The Legal & Environmental Case Against AL Asphalt

The Town of Hamburg has had much recent success as a hub of economic development and commerce. Unfortunately, not all commerce is created equal. Commerce which reduces the quality of neighborhoods by emitting harmful chemicals and odors can have a massive detriment on the community. We do not stand against business development, but rather against undue impacts on other landowner’s and resident’s rights.

The issue at hand is that the land owned by Cheektowaga Concrete, LLC is zoned M-3 at 5690 Camp Rd and adjacent sites, which is the heaviest industrial zoning district in the Town of Hamburg. This land is intended to be leased to AL Asphalt company, owned by the owner of Cheektowaga Concrete LLC’s daughter, to produce hot mix asphalt.

One might argue that this code is archaic and outdated, and that the intended use of the surrounding land has changed significantly. This said, the current owner and their attorney believe that since the M-3 zoning exists, this should give them a free pathway to produce asphalt less than a mile from a village and less than a quarter of a mile from the downwind Hamburg Middle and High schools.

Environmental Impact

Upon investigating the Town of Hamburg code, we discovered some serious issues existing with their proposed use:

Limitations on uses in the M-3 District:

(1) No use of land, building or structure shall be permitted, the operation of which normally results in any:

(a) Fire or explosive hazard beyond the boundaries of the district in which such use is located. Any approved use shall conform with the New York State Uniform Fire Prevention and Building Code and the Town of Hamburg Fire Prevention Code, Chapter 113.

(b) Dissemination of atmospheric pollutant, noise or odor into any R, C, M-1 or M-2 District.

(c) No vibration shall be registered beyond the property line.

(2) No unneutralized refuse material shall be discharged into sewers, streams or ditches.

(3) All side and rear lot lines abutting any lot in any R District or a C-1 District shall be fenced or screened in the same manner as prescribed in the M-2 District. All open storage yards not otherwise limited in this section, including junkyards, shall be fenced to a height of not less than eight feet nor more than 10 feet, as determined by the Planning Board, to screen such storage from adjacent view.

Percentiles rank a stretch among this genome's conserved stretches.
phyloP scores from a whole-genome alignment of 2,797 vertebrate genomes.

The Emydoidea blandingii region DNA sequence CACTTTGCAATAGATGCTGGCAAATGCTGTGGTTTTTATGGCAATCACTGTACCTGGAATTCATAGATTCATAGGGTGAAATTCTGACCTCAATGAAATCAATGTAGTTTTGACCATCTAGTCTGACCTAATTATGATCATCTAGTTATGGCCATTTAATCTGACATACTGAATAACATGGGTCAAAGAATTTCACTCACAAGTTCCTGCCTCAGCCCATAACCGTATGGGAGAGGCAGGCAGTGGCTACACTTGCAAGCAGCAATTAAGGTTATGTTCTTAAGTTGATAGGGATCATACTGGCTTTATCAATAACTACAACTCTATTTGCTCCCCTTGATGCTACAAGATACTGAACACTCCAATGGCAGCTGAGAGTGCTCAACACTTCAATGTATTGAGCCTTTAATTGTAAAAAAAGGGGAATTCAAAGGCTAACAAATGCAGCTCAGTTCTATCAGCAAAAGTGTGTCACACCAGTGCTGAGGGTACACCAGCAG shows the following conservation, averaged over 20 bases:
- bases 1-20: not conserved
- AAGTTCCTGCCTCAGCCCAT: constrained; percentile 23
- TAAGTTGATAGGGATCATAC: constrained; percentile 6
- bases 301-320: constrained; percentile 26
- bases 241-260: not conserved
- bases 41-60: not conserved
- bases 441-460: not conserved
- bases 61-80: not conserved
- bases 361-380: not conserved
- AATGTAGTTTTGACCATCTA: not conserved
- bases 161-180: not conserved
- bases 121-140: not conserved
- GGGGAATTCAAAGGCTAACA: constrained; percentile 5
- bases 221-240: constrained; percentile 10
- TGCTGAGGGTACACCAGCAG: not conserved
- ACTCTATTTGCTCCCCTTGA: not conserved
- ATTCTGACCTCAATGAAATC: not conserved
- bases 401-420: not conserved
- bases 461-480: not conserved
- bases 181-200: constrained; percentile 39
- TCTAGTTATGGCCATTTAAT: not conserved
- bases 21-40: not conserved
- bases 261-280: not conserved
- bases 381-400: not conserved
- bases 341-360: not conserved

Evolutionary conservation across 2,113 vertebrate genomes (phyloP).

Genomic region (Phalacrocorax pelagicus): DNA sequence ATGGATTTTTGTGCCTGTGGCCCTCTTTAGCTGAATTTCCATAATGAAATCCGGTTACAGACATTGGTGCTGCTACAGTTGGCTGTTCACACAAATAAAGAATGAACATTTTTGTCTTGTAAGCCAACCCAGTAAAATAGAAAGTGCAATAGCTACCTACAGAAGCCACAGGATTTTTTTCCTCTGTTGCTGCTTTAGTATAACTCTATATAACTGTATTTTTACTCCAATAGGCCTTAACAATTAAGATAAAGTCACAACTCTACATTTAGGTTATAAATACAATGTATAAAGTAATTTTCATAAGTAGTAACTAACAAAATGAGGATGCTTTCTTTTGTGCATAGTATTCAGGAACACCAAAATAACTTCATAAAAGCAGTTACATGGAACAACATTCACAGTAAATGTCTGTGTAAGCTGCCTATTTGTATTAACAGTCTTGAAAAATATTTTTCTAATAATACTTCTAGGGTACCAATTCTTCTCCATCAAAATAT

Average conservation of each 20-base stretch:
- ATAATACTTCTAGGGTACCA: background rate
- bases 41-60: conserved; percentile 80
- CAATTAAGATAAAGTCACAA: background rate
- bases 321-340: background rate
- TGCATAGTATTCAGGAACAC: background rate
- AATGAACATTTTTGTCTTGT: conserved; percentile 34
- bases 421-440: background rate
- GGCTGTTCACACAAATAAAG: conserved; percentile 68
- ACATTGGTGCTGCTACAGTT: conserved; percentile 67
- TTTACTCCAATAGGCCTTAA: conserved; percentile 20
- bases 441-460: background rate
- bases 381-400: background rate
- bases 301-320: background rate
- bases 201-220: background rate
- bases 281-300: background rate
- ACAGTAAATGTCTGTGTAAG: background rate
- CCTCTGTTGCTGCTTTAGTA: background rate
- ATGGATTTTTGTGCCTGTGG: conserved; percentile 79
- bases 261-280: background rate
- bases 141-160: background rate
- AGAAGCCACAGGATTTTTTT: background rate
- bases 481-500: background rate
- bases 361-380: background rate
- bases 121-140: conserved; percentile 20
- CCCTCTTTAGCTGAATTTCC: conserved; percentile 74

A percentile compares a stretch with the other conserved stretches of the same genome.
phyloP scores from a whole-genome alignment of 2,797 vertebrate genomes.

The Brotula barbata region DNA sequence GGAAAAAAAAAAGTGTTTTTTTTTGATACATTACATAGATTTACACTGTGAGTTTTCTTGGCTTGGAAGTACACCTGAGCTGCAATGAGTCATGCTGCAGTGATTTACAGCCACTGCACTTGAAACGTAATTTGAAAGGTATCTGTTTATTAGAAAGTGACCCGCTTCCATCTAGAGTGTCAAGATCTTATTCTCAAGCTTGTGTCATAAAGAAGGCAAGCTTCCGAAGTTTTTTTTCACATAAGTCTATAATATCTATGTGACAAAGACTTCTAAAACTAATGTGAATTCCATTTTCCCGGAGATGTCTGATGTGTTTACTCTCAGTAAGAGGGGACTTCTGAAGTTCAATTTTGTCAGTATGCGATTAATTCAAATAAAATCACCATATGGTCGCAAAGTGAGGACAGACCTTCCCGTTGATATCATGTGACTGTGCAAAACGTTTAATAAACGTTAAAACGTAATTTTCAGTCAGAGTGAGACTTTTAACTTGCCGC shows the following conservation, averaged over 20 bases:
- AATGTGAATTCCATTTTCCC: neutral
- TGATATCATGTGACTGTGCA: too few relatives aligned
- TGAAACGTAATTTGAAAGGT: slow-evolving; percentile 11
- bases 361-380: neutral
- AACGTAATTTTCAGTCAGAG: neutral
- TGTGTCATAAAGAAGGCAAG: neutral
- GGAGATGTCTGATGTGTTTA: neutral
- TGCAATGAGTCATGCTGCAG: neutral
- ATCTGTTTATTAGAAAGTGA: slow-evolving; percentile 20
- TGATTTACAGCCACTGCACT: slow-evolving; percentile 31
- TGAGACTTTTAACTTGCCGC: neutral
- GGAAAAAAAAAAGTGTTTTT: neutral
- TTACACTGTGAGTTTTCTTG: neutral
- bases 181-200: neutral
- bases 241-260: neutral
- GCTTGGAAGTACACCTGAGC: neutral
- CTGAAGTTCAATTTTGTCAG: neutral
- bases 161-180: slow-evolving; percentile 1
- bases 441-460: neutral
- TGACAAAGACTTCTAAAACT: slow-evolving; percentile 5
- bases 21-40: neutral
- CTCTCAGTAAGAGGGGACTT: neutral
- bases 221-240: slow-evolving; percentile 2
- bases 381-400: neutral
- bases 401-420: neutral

(4) Unless otherwise provided, required side yards shall be used only for landscaping and/or the off-street parking of employees’, customers’ and visitors’ cars.

As shown in section (b) and (c) listed above, the Town of Hamburg code explicitly restricts all facilities that may emit any atmospheic pollutant, noise or odor into any R, C, M-1 or M-2 district.

Upon referencing the zoning map, found at this link in PDF format, the adjoining properties are either zoned M-2, C or are part of the Village of Hamburg, primarily zoned residential.

Due to this, odors, noise, vibrations, and most likely pollutants would very likely be entering or impeding upon regions zoned M-2, C or R. Further, the Village of Hamburg and their residents would have a strong case to bring suit against the Town of Hamburg in the case where property values, quality of life, tax receipts and health concerns are impacted by this type of facility in such close proximity to residences.

It would have to be proven, beyond a reasonable doubt, that none of these factors would have an impact on surrounding areas that in some cases are hundreds of feet from the intended location of the production facility and emissions stack. This seems highly unlikely that these areas would not be impacted, but at a minimum, an environmental study by a qualified third party must be done to asses the impact.

Even documentation from NAPA – the National Asphalt Pavement Association – seems to agree. While they claim that health hazards do not exist, which can be argued separately, they state the following:

Sometimes odors from the heated materials may also emanate from an asphalt plant. Although they may be noticeable, these odors pose no danger to either plant personnel or to the communities in which a plant operates.

In this case, since the Town of Hamburg code doesn’t explicitly state that a danger must exist, but rather just the presence of odor, this functionally resolves the case altogether as asphalt’s own association admits that there will be a noticeable odor emanating from the plant.

If that wasn’t enough, we’ve compiled articles from other communities which share residential space with asphalt plants, and the feedback is widely negative from nearby residents, often those residing even further than the Hamburg residents would from the proposed plant:

Unfortunately, for residents of those communities, regulations do not exist that explicitly separate odor from danger. Due to this, if an asphalt plant hits the minimum viable filtration requirements for harmful pollutants, but otherwise smells horrible and damages the neighborhood, they cannot be shuttered.

In the case of Hamburg, NY, the code exists to prevent this type of situation from happening and we intend to make sure that the code is enforced strongly and properly.

3 thoughts on “The Legal & Environmental Case Against AL Asphalt”

  1. What about the train cars filled with fuel 50′ from the back door of the house next to Moonshiners at that location. Oh Chris Collins sneak that one by for Rosanne D.

  2. The town should buy the property, demolish the plant and turn it into a park and hire 6 more people, plus pay the railroad for lost revenue. That would probably only raise the average tax on a piece of property in Hamburg less than a $1,000 a year and keep out any further private development.

Leave a Reply

Your email address will not be published. Required fields are marked *